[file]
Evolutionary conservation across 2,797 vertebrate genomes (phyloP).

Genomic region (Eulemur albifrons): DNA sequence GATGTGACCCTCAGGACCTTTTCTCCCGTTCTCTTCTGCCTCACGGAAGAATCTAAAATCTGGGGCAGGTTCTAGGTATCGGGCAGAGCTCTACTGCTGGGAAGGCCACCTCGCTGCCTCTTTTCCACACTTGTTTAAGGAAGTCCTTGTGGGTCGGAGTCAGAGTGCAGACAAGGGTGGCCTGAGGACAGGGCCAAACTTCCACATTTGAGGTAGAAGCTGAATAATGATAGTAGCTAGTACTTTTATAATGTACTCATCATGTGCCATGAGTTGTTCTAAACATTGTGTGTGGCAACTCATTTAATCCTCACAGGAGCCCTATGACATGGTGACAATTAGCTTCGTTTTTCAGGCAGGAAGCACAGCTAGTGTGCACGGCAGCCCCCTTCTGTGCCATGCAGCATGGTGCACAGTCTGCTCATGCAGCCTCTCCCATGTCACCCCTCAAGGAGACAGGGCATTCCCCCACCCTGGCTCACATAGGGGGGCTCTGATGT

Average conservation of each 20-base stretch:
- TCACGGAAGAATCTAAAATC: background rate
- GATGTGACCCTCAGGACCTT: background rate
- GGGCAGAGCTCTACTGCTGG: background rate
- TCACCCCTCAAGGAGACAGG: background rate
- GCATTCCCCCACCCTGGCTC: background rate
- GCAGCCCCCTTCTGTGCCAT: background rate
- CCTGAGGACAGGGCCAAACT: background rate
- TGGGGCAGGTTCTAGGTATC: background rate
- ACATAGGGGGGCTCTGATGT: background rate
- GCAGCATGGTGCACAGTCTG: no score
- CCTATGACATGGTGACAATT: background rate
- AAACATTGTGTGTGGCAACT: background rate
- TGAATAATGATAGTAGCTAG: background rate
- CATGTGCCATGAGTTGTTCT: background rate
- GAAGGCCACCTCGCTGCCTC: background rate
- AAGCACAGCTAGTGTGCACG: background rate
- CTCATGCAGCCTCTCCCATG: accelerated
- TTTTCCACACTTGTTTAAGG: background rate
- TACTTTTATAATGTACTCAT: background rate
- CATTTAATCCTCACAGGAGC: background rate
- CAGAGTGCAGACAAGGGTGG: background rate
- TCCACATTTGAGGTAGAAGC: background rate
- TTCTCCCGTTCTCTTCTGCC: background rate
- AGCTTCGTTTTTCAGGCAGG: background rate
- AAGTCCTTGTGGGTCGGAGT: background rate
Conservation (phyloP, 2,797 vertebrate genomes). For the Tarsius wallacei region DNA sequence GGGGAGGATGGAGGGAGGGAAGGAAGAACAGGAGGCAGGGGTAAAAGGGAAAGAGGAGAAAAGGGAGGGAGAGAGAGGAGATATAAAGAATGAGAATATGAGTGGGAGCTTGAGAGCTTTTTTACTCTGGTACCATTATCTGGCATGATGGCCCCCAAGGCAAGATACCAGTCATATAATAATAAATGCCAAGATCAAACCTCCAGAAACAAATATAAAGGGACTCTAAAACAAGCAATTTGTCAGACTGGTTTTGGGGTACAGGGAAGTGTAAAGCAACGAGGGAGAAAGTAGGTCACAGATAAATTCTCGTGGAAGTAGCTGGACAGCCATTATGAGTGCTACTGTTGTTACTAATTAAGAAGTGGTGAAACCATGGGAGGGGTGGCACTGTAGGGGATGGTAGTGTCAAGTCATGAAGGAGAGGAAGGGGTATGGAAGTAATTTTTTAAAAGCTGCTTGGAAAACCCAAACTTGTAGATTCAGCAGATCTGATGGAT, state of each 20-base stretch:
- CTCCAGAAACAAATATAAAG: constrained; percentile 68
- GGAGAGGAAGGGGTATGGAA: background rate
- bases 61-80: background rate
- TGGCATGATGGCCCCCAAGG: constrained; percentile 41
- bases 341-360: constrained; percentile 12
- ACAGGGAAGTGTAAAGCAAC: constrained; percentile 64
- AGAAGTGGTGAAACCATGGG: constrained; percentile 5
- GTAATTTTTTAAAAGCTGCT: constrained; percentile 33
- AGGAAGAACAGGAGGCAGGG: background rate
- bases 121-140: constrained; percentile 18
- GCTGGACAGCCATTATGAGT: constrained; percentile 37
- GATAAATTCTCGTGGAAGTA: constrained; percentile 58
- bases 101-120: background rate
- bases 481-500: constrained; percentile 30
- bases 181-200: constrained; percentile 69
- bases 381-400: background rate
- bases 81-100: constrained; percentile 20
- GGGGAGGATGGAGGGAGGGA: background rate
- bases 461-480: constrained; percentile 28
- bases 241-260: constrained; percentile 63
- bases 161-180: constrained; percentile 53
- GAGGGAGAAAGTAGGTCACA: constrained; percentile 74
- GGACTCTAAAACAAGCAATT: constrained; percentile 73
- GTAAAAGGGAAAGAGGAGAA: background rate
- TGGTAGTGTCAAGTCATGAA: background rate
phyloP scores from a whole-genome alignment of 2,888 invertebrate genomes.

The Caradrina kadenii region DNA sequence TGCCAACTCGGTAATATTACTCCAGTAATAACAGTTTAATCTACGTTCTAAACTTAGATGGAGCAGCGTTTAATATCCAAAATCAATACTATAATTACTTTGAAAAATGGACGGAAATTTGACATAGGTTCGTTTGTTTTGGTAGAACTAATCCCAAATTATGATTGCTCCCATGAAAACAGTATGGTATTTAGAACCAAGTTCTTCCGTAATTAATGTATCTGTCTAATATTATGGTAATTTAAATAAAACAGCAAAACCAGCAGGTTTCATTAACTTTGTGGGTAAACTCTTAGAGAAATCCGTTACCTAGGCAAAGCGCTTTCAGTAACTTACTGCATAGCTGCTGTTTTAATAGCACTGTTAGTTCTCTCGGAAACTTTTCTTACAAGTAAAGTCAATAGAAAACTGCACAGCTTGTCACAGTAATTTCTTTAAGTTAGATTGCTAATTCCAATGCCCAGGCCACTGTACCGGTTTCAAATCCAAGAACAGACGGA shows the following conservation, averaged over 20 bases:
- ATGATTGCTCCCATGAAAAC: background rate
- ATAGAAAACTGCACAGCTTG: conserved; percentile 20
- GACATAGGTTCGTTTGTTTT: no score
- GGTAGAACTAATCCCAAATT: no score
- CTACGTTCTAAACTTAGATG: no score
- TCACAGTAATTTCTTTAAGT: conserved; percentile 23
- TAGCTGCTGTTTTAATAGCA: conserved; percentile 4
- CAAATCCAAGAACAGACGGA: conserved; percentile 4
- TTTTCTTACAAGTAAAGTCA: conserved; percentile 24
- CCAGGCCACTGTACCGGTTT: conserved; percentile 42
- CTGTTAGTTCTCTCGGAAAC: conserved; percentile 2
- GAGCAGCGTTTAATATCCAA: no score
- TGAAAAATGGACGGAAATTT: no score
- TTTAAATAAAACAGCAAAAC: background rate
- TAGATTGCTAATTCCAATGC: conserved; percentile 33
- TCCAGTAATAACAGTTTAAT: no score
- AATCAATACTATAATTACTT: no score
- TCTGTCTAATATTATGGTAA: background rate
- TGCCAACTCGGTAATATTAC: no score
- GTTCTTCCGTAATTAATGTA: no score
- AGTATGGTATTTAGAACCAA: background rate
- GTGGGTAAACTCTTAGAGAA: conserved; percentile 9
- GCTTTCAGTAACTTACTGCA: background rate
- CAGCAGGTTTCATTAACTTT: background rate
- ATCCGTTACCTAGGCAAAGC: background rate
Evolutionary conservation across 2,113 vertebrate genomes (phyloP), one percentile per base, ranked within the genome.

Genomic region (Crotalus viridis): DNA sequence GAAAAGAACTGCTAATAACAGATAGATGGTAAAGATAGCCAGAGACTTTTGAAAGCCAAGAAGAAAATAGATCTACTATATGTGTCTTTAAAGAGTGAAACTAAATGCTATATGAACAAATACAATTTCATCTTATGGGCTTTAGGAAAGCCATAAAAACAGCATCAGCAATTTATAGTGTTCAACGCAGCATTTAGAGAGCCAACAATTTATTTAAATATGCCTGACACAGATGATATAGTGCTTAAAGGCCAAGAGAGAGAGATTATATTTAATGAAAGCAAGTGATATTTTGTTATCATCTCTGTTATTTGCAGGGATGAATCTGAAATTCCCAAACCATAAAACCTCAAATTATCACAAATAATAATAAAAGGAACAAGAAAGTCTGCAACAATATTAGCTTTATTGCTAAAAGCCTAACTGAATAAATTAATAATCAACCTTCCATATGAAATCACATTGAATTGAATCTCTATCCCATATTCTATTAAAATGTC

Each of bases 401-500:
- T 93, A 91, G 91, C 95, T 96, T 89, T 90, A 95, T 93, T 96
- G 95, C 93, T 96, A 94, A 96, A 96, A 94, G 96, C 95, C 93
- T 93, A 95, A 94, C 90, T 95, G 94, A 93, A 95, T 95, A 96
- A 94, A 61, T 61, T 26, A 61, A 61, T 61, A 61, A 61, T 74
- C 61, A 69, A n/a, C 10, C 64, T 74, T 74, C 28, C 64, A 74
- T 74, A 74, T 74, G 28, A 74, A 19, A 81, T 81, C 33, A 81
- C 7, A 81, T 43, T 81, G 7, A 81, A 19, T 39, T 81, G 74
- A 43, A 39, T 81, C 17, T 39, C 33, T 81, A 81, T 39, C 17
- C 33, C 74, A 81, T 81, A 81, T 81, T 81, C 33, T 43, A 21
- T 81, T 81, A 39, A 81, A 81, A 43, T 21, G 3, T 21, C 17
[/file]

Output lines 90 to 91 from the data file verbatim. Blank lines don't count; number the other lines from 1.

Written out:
- T 74, A 74, T 74, G 28, A 74, A 19, A 81, T 81, C 33, A 81
- C 7, A 81, T 43, T 81, G 7, A 81, A 19, T 39, T 81, G 74